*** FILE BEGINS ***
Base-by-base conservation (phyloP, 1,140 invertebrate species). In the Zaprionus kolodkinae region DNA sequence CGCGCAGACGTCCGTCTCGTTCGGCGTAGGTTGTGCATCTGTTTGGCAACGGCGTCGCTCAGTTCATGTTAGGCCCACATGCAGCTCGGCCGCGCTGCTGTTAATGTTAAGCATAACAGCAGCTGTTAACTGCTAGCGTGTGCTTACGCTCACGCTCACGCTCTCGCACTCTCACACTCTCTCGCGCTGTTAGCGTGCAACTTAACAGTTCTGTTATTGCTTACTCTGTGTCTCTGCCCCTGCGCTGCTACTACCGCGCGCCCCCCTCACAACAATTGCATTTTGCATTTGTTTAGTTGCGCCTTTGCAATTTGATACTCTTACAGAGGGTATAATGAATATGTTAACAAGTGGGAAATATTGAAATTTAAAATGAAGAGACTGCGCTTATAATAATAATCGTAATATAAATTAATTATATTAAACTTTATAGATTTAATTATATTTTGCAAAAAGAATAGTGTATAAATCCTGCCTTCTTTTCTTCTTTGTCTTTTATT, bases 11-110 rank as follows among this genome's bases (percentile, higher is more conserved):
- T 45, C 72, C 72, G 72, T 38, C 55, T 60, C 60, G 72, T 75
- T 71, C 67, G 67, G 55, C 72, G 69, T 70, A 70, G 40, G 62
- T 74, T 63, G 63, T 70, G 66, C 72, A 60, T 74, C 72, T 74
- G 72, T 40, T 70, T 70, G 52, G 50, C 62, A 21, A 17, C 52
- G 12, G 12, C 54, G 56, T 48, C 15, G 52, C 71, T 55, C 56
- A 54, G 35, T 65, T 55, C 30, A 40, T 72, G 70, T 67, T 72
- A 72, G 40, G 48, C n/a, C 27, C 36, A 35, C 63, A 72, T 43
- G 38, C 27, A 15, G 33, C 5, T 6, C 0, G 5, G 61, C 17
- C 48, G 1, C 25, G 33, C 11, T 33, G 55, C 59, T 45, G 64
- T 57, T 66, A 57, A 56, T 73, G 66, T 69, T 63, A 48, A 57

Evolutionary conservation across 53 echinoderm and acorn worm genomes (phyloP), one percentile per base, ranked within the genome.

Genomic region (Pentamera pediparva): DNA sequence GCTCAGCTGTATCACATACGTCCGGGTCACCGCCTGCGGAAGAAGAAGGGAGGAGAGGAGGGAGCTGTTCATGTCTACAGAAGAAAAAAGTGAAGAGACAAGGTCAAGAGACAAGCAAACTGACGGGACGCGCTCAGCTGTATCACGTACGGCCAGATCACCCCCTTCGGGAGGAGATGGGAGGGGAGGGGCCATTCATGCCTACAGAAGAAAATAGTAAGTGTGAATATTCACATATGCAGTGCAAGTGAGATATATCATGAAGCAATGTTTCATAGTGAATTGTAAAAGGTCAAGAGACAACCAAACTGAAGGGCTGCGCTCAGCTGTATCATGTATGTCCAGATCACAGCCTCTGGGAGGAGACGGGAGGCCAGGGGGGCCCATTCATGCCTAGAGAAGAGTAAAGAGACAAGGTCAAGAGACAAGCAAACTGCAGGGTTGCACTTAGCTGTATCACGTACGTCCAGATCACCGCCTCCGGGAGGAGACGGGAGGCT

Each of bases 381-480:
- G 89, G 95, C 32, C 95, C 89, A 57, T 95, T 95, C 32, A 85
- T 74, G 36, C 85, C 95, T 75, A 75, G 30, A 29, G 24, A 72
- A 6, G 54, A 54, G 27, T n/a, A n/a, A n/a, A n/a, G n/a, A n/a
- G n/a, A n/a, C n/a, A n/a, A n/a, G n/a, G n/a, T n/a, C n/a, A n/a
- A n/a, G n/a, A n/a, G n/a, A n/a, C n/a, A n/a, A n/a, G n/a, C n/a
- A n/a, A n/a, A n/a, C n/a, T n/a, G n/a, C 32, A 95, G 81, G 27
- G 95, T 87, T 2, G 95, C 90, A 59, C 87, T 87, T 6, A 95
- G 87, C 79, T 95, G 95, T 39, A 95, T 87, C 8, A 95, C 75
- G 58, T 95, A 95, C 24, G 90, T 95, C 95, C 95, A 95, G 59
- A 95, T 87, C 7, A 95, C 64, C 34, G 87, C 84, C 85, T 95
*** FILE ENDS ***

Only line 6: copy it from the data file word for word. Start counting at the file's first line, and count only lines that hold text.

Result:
- G 12, G 12, C 54, G 56, T 48, C 15, G 52, C 71, T 55, C 56